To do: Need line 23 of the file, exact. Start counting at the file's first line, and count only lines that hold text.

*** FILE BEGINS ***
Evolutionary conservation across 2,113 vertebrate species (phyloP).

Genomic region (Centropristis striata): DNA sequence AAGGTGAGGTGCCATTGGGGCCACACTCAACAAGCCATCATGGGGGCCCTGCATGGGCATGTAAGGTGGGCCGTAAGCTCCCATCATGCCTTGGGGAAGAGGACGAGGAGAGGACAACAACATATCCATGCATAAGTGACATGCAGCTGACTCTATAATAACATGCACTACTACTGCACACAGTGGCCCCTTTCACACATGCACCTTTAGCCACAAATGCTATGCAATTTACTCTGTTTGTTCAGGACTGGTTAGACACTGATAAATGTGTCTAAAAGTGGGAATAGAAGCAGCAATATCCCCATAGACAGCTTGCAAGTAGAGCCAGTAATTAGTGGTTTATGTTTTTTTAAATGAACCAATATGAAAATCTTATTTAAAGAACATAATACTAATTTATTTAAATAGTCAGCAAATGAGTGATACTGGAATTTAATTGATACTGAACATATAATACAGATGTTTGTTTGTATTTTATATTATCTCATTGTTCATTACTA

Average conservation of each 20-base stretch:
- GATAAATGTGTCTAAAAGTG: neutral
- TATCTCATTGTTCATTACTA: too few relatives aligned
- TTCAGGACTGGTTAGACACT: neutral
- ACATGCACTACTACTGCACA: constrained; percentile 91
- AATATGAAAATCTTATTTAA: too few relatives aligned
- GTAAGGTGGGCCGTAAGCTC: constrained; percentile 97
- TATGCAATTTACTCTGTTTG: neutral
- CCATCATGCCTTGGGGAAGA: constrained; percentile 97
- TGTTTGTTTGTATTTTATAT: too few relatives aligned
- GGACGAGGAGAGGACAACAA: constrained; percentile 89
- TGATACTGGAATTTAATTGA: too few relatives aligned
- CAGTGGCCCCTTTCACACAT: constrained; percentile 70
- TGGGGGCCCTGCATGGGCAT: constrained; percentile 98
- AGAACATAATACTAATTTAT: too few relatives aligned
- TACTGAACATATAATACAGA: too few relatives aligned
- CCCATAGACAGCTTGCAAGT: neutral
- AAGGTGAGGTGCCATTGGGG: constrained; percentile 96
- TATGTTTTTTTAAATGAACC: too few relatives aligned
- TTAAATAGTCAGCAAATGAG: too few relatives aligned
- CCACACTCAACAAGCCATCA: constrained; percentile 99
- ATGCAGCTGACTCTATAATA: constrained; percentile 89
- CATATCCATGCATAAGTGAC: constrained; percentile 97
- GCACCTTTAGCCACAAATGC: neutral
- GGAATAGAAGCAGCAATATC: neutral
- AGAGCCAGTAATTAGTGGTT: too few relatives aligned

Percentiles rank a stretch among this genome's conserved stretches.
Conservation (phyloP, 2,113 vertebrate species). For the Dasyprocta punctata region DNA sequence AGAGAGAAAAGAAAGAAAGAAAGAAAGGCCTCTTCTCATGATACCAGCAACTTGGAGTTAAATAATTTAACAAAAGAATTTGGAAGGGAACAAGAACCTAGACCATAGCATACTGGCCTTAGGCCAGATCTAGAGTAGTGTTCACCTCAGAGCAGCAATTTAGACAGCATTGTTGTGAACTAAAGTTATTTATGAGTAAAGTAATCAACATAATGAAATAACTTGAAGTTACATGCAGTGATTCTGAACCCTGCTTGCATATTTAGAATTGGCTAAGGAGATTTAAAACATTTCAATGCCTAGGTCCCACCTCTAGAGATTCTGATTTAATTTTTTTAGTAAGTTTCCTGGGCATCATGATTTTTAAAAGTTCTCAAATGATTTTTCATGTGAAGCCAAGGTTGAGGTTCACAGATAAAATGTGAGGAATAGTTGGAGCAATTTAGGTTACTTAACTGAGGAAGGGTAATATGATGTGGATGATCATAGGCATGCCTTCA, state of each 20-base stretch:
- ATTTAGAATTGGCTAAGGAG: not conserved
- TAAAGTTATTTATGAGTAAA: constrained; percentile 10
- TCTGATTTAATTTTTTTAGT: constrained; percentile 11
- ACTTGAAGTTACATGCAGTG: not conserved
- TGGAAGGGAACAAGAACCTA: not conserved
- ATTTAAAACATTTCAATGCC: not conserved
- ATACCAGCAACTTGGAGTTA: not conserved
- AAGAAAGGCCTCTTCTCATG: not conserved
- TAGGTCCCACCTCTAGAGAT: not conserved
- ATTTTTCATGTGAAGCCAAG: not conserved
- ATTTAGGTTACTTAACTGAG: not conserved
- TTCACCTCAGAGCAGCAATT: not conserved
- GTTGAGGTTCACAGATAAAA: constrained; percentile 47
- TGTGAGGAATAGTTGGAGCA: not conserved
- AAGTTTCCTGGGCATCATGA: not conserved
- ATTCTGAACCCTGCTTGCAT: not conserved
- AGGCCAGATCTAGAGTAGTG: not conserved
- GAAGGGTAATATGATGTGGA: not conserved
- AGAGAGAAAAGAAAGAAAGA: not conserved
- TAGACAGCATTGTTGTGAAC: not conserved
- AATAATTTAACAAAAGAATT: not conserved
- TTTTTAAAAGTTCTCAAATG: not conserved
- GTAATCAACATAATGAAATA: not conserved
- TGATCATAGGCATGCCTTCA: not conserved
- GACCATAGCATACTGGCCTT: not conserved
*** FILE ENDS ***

- CCACACTCAACAAGCCATCA: constrained; percentile 99